Crayfish Cribbles: Chapter One
The traditional way to learn Mingo is to start with animal and bird names.
Nowadays, it is mostly animals and birds who speak Mingo anyway. So it is a
good place to start.
This chapter will give a somewhat lay English equivalent for the
pronunciation of each name. Crayfish knows absolutely nothing about
linguistics, and its indications on pronunciation are merely its cribble
notes. Notice how the words are written and pronounced. Work through them
carefully. The pronunciation is very important, despite Crayfish's ineptitude
and incompetence. This will hopefully give you a good foundation for
pronouncing the new words in Chapter Two and later.
Once you know the names of the spirits where you live, you can begin to
commune with nature. Learn the words first, then practice addressing them
to the birds and animals you meet.
Tsúwís is the Robin's name. The ts at
the beginning is pronounced like the ds in "suds". It may be hard at
first to put it at the beginning of a word. The marks over the ú and
í make them long. The word is pronounced Dsow-weese and rhymes
with "slow peace".
Tsistáa is the Grasshopper's name. The áa
at the end is pronounced like the a in "father", and of course is very long
drawn out. The word is pronounced Jee-stah.
Tsinutaka' is the Muskrat's name. It is
pronounced Jee-NO-dah-gah'. There is a so-called "glottal stop" on the
end, marked with an apostrophe -'-. The word is cut off short with a
catch in the throat.
Tsuhkwe'eani' is the Partridge's name. There
are two important things to watch in this word. The first is to be sure to
pronounce the h very strongly. The second thing is the glottal stop,
which is marked with an apostrophe -'-. This is a clear stop, a sort
of catch in the throat, like in the expression "uh-oh". There is one in the
middle of the word, and one at the end. The second vowel is stressed, spoken
higher and more strongly. Dsoh-GWAY'-ay-ah-ni'.
Tsuæshæ' in the name of the Heron, especially
the Great Blue Heron. The letter æ is pronounced as the
a in "hat". The s and h have to be pronounced separately,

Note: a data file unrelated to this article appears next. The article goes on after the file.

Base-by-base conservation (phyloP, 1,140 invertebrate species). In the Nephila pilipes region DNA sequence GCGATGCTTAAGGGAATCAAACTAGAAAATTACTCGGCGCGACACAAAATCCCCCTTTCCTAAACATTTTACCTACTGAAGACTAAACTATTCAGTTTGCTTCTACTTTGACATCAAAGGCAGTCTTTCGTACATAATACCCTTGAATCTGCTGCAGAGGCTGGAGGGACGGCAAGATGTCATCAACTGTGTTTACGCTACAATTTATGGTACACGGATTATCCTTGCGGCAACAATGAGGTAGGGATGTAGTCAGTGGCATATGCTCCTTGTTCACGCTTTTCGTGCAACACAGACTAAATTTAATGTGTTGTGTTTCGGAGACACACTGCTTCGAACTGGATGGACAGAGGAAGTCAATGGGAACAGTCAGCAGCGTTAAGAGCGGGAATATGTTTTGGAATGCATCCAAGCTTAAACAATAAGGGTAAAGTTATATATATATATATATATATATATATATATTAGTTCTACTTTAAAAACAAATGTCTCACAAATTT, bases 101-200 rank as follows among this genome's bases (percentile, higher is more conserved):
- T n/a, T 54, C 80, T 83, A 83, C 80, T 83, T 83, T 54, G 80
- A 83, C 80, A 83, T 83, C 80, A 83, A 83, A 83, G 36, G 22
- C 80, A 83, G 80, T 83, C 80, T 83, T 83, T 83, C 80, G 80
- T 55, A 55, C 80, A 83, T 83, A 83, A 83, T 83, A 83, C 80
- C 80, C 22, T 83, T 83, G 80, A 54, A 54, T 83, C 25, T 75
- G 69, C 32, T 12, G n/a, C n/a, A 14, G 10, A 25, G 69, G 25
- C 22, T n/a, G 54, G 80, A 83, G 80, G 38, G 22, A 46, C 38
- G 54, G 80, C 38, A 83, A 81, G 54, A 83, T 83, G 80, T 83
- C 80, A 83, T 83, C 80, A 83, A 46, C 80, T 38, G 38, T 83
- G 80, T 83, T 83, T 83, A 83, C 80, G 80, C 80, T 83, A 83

as in "grass-hut". Remember the glottal stop at the end. Pronounce the end
like "hat", but without the t. DSOH-ass-ha'.
Tsúnyöta is the Eagle's name. The ú is
long, and the ö with dots is nasal, spoken through the nose, like the
on in "gong". DSOH-nyon-dah.
Tsunöë'ta' is the Elk's name. It has both
nasal vowels, one following the other. The first, ö, is like the
on in "gong". The second, ë, is like the an in "and" or
"Ann" without completely pronouncing the final n. To make things even
more difficult, there is a glottal stop both in the middle of the word and
at the end. Dsoh-NON(G)-a(n)'-dah'. Do not pronounce the letters in
parentheses. They are there to make you pronounce the letters before them
correctly. Always pronounce two vowels together without a break, otherwise
a glottal stop will come through, and that is a sound with meaning in
Tsi'nô is the name of the Louse. Watch the
glottal stop in the middle and the long vowel at the end. Jee'-non(g).
Tsi'tëöökwë' is the Swallow's name. Watch the
nasal vowels and the glottal stops. Jee'DA(n)-ong-gwa(n)'.
Tsiu'táka' is the Mink's name. The main
difficulty in this word is the glottal stops in the middle and at the end.
The first á is long. JEE-oh'-dah-gah'.
Tsiktsö'khwê' is the Chickadee's name. It has
both glottal stops and nasal vowels. The last one, ê, is just a long
Tsihu'kwaes is the Chipmunk's name. Watch out
for the glottal stop in the middle. Jee-HO'-gwice.
Tsíyæ is the Dog's name. It is pronounced
Jee-ya, with the æ like the a in hat.
Tsi'të'öö means Bird. The ö is a nasal,
pronounced like the on in "gong". Watch for the
glottal stops. Jee'-DA(n)'-on(g).
You might not find an eagle or heron, and you probably hope you will not
find a louse, but it is always possible to talk to dogs and birds, sometimes
Go on to Crayfish's Next Cribble
Go to the Index of Crayfish's Cribbles